- Writing too long or too short subject lines. According to statistics, the highest-performing subject lines are 6-10 words long. Writing more than 15 words lowered open rates from 21% to 9%. Emails with short subject lines didn’t perform too well, landing an average open rate of 16%.
Hustle uses short and clear subject lines for newsletters
Subject Line DOs:
- Optimize subject lines for mobile - avoid using characters that are not readable for smartphones, put important words closer to the beginning in case the rest gets cut out.
- Use common interests or references. For example, if you and the reader visited the same conferences, definitely mention it in the subject line.
- Personalize the subject line (but go beyond the first-name basis). For instance, if you know which blog posts or website pages a reader visited, including it in the subject line is a good idea.
- Stick to lower-case letters. One of the main objectives of a subject line is to make a marketing email blend in with personal messages. With that in mind, aim to avoid using words, or symbols you wouldn’t use when writing personal or work-related emails. In most cases, we don’t write our peers in ALL CAPS, so stick to all lower-case instead.
3. Device friendliness
Mobile devices lead the way in email opens. That’s why mobile-first thinking in email marketing is no longer optional. Achieving mobile-friendliness is a crucial conversion goal for marketers - let’s take a look at the mistakes teams make when designing email layouts, as well as the ways to successfully optimize your letter design.
- Not using standard formats for images and videos. As of 2020, the recommended file types for JPEG embedded pictures and MPEG-4 for videos. Adding files in different formats blows out the size of the email and slows loading down, making the message harder to read on smartphones.
- Small font size and hard-to-read typography. Since smartphone screens are small, marketers need to adjust the font size. Statistically, using simple Sans Serif fonts and choosing 14px as the font size is the best bet for mobile-friendly email campaigns.
- Poor formatting. Text-heavy emails are not easy to read on mobile devices - that’s why designers need to structure sentences in small paragraphs, as well as add bullet points. Make sure there’s enough white space surrounding links in the email - the clicking precision on mobile is lower than that on desktop.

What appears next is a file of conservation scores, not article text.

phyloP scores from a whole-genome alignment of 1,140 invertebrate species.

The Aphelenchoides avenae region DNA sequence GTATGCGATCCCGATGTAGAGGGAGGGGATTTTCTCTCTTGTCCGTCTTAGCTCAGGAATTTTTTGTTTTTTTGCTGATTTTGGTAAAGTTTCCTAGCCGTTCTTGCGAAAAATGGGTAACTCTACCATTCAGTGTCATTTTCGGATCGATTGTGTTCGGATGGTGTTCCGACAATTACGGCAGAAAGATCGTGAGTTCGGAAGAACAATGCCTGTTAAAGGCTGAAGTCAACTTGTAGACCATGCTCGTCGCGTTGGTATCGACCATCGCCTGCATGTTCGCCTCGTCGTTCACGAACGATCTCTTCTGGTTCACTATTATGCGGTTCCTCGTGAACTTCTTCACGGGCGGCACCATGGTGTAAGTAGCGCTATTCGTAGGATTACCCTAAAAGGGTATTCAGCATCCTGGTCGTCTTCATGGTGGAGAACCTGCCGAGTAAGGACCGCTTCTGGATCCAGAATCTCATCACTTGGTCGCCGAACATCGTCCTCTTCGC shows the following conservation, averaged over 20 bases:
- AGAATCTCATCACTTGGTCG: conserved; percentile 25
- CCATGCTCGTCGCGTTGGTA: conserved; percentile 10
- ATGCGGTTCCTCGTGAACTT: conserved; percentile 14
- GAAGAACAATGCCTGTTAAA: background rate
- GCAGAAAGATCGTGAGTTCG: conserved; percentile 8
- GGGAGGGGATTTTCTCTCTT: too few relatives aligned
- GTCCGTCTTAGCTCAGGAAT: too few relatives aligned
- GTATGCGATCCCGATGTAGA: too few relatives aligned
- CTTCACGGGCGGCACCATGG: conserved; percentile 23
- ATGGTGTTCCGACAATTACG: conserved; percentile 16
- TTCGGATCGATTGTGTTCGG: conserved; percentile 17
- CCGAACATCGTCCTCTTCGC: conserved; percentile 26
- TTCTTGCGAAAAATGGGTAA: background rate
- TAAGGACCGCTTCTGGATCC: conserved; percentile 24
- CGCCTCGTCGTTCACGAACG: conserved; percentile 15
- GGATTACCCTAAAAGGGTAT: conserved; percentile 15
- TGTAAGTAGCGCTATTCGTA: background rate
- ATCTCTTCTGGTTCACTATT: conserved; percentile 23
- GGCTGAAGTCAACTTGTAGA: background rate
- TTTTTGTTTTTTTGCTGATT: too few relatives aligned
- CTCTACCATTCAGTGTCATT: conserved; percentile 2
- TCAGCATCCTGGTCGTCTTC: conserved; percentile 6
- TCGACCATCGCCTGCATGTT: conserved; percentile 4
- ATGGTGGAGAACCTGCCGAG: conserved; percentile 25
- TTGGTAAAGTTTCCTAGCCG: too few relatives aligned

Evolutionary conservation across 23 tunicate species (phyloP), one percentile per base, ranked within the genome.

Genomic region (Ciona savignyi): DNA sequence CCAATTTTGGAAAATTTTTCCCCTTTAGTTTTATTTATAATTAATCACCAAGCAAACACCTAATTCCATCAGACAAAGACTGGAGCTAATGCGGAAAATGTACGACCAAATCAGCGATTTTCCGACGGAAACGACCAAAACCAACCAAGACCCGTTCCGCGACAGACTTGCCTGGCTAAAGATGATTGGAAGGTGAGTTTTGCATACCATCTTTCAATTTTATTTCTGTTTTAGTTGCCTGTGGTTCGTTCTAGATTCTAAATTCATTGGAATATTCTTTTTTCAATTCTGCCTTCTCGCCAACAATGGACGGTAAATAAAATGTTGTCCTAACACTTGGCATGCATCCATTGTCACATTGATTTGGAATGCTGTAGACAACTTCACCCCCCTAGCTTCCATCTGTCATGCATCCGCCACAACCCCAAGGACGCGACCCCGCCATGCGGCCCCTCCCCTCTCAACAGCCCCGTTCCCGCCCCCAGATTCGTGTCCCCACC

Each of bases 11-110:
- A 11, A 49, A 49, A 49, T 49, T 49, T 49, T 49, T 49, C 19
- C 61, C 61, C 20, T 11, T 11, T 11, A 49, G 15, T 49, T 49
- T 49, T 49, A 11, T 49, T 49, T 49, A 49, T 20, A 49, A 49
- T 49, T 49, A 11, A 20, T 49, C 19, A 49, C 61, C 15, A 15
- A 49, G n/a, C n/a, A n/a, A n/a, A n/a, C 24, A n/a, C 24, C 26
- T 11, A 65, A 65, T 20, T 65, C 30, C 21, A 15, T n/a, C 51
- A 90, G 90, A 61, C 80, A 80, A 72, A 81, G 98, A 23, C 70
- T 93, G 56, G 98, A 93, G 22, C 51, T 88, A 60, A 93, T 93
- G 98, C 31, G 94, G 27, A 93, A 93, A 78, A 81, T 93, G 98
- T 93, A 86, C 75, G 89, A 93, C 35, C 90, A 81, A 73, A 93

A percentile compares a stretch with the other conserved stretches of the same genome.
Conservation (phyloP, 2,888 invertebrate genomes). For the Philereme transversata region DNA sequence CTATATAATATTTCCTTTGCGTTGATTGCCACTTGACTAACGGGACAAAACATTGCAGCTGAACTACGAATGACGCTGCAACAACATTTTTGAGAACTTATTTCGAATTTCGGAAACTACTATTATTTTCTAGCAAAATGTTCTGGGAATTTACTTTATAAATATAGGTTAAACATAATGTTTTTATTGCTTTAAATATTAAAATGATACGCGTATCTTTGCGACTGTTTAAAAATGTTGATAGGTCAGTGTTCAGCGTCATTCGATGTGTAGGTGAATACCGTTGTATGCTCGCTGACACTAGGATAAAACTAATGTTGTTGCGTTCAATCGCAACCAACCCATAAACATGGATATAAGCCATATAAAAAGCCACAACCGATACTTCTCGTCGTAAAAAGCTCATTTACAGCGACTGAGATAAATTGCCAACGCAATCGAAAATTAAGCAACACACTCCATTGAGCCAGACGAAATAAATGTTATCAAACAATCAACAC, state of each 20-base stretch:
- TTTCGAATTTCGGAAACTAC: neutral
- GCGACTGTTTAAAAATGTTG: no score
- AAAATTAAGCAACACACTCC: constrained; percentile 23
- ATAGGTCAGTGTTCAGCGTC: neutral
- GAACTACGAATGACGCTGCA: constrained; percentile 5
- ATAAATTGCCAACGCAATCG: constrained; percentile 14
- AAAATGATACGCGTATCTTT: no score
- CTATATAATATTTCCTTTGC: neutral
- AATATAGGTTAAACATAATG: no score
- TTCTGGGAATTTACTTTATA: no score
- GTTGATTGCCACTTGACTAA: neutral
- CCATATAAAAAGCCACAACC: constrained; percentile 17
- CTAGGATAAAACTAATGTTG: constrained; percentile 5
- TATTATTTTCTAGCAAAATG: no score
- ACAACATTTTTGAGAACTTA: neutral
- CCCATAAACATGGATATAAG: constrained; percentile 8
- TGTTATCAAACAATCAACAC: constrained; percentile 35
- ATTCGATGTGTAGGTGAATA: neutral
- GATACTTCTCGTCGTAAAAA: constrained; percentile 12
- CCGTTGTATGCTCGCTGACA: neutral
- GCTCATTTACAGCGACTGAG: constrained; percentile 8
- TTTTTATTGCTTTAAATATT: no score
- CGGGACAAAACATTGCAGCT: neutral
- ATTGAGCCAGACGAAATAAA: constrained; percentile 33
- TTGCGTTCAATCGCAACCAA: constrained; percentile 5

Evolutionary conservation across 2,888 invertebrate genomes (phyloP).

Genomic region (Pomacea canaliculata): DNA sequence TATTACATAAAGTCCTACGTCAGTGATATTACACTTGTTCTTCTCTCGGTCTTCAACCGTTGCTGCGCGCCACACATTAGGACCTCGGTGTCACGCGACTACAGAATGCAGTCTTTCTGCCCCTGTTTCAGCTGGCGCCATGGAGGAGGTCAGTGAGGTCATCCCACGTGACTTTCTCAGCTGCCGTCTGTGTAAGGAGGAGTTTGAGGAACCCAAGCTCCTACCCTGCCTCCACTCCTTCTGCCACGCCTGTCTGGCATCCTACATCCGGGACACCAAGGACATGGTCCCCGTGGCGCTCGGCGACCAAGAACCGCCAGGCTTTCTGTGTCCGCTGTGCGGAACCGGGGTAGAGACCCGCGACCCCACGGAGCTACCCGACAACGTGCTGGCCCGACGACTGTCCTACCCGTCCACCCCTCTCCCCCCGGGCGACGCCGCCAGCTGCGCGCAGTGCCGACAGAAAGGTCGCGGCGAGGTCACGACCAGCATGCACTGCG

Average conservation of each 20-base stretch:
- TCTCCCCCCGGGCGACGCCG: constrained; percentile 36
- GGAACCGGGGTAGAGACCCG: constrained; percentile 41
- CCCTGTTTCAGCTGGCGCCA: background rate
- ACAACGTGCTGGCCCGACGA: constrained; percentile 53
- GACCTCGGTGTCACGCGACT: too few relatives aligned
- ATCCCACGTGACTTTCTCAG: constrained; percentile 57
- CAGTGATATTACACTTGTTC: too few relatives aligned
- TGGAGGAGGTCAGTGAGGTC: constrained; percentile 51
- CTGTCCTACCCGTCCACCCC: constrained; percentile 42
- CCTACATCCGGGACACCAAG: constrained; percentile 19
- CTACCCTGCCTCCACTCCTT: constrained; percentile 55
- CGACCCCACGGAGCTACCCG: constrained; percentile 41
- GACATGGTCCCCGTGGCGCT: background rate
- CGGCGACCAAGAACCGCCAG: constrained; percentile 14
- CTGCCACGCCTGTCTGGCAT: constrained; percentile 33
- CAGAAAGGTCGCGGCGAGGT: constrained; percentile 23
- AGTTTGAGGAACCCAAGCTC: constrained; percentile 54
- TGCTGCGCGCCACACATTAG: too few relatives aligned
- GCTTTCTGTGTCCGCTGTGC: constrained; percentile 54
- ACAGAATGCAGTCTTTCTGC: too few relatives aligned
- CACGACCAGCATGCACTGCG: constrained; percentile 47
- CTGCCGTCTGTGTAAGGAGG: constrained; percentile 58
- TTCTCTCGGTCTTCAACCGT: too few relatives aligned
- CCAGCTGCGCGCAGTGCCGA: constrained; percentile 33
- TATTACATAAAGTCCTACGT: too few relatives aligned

- Test the layout on different devices. There are thousands of screen dimensions in the world of mobile so there’s no way to do too much testing. Instead of rushing to hit “Send”, make sure that a message is easy-to-read on iPhones and most popular Android devices.
- Choose one-column layouts - these require little-to-no mobile optimization and are easy to read.
Sleek, mobile-friendly one-column email
- Leave white spaces between links and paragraphs to improve your emails’ mobile readability.
- Use center alignments for CTAs and buttons. If the layout includes buttons, make them at least 44x44px wide to facilitate clicking.
Images are a controversial topic in email marketing. While some suggest that adding pictures helps brands improve awareness, other experts vote in favor of plain-text-only emails.
While the debate keeps going on, one thing is certain - if you plan to add images to the message body, you better do it right, avoiding frustrating yet common mistakes.
- Using heavy images. Emails that feature pictures heavier than 1MB consume too much bandwidth and are next-to-impossible to read on mobile devices.
- Too large or too small dimensions. Setting the image size manually often does your emails more harm than good. When a picture is too small, it’ll look grainy. The images that are too large block the copy and stick out of the layout. The practice most marketers use to avoid dimension issues is keeping the default size letting the ESP optimize the visual automatically.
- Forgetting to add alt tags. Marketers should remember that email readers don’t always have access to a high-speed internet connection. If the network is slow, in most cases, they will not be able to see images. Writing alt-tags for each picture is a way to help subscribers with low-quality connection understand what’s in the frame.
- Converting color values to RGB (the web-friendly color scheme) instead of CMYK (a color system used for print).
- Keeping the total email weight between 600 and 800KB.
- Using contrast colors to make sure people who can’t differentiate colors have no difficulties when reading overlaid text.
- Repeat important messages and offers from images as text so that the readers who struggle to load the visual are comfortable.
5. Email Copy
There is a lot of room for optimization in the email copy. Let’s take a look at the mistakes you should avoid making when working on email campaign content and the ways to help your words carry meaning and value.
Email copy DON’Ts
- Forgetting about CTAs. If you don’t let readers know what to do after reading your email, the odds of them moving along the sales funnel are slim. Don’t be shy to add and repeat the main CTA at least 2-3 times throughout the email.
An email with a clear CTA from Google Ads
- Setting wrong expectations. Make sure there’s no mismatch between the subject line and the body copy (for example, avoid promising something for free if, later, a reader discovers he actually has to pay for the offer).
- Turning a blind eye to grammar and spelling errors. Making a copy mistake is not the end of the world, but it makes the sender look unprofessional. Running your content through a spell-checker takes just a few minutes - make sure to do it.
- Using sales-heavy language. If you sprinkle too many “now”, “free”, and other marketing words over the copy, you risk getting flagged by ESPs and disliked by readers.
Email Copy DOs:
- Keep your text structured, paragraphs - short. These are the standard practices for web-friendly writing. In the example below, Pics.io proves that less is often more in the email copy.